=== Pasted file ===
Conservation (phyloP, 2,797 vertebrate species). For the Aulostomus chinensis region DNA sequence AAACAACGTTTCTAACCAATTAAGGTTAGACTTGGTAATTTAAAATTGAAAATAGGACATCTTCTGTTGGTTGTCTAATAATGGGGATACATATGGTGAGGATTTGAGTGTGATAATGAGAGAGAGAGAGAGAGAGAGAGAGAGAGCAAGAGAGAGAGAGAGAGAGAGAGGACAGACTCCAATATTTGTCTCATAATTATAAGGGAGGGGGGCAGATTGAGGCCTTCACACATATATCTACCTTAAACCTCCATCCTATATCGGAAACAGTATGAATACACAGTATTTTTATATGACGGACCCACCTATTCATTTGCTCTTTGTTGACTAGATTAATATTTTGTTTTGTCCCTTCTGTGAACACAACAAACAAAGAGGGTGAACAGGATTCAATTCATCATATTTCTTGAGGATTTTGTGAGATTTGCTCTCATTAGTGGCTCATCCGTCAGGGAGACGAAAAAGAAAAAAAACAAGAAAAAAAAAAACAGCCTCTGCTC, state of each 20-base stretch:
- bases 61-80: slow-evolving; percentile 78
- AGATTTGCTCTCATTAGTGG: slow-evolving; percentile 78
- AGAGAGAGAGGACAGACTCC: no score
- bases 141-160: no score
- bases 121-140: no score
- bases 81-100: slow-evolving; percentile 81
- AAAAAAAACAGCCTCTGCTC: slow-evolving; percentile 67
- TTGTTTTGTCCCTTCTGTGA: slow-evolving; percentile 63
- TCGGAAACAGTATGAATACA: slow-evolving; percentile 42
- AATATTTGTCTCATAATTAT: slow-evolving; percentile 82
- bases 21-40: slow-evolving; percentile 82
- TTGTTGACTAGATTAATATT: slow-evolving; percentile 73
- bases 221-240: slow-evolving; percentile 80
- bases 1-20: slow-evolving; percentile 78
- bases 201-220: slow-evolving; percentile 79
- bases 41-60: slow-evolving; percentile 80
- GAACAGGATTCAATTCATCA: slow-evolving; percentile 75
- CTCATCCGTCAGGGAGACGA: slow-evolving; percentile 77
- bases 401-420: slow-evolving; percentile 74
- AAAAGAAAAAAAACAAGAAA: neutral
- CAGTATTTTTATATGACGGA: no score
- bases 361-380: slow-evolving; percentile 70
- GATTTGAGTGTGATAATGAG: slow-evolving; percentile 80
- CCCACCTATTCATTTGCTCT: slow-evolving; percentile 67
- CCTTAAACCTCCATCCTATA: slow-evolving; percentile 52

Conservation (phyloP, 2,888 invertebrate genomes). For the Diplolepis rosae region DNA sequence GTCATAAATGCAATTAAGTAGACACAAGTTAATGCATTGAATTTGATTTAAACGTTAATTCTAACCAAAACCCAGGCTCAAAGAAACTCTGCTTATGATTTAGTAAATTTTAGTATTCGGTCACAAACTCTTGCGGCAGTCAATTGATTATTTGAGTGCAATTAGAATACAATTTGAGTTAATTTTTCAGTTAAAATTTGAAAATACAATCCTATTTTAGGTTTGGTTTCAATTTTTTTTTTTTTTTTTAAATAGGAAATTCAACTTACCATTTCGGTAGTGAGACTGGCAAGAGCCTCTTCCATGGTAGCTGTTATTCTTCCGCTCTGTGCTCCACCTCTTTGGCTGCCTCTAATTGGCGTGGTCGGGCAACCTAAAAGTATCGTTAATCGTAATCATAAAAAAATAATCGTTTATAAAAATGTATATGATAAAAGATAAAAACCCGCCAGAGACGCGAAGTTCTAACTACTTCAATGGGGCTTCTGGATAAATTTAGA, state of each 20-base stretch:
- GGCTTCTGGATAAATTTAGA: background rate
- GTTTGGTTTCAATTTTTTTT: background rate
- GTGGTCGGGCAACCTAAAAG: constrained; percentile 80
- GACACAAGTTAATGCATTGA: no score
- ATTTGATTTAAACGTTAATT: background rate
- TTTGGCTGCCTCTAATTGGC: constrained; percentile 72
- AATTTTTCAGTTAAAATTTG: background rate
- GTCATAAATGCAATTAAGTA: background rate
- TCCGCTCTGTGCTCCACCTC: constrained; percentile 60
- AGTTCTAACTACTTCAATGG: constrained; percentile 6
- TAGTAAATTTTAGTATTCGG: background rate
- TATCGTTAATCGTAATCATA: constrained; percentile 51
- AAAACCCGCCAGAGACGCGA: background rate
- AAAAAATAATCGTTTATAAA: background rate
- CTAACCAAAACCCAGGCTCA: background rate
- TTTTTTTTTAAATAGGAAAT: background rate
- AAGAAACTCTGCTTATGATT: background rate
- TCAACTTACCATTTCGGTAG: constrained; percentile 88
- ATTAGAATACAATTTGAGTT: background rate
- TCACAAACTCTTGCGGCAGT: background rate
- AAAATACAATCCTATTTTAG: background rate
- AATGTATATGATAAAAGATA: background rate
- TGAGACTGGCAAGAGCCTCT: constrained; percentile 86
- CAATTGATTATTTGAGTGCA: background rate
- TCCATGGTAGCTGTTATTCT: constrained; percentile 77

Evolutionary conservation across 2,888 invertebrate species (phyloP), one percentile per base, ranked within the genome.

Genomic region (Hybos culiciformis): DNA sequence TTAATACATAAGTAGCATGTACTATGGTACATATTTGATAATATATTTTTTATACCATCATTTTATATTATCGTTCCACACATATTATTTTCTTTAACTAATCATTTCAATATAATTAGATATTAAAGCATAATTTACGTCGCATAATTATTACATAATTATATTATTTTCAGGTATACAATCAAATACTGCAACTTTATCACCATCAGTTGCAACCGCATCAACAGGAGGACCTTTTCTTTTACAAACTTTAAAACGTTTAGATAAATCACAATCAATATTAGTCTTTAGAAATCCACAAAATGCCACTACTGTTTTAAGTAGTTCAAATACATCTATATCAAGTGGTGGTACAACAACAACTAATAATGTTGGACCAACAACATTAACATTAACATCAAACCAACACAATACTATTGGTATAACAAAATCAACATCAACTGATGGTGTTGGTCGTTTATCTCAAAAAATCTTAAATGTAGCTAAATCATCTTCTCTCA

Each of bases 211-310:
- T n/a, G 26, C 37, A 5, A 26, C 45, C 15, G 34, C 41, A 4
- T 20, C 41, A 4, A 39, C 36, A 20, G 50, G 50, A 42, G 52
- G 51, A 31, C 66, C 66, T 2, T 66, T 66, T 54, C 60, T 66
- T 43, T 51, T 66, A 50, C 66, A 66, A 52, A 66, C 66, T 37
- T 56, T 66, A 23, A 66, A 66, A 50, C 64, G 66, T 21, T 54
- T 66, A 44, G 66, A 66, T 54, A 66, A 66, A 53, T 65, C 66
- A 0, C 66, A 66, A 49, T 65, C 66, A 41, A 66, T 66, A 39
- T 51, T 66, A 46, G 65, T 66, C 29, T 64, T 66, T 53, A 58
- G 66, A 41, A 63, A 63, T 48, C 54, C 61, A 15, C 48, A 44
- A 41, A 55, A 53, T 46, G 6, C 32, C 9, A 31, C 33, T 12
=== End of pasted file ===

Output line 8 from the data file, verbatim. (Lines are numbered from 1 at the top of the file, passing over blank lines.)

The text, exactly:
- AAAAAAAACAGCCTCTGCTC: slow-evolving; percentile 67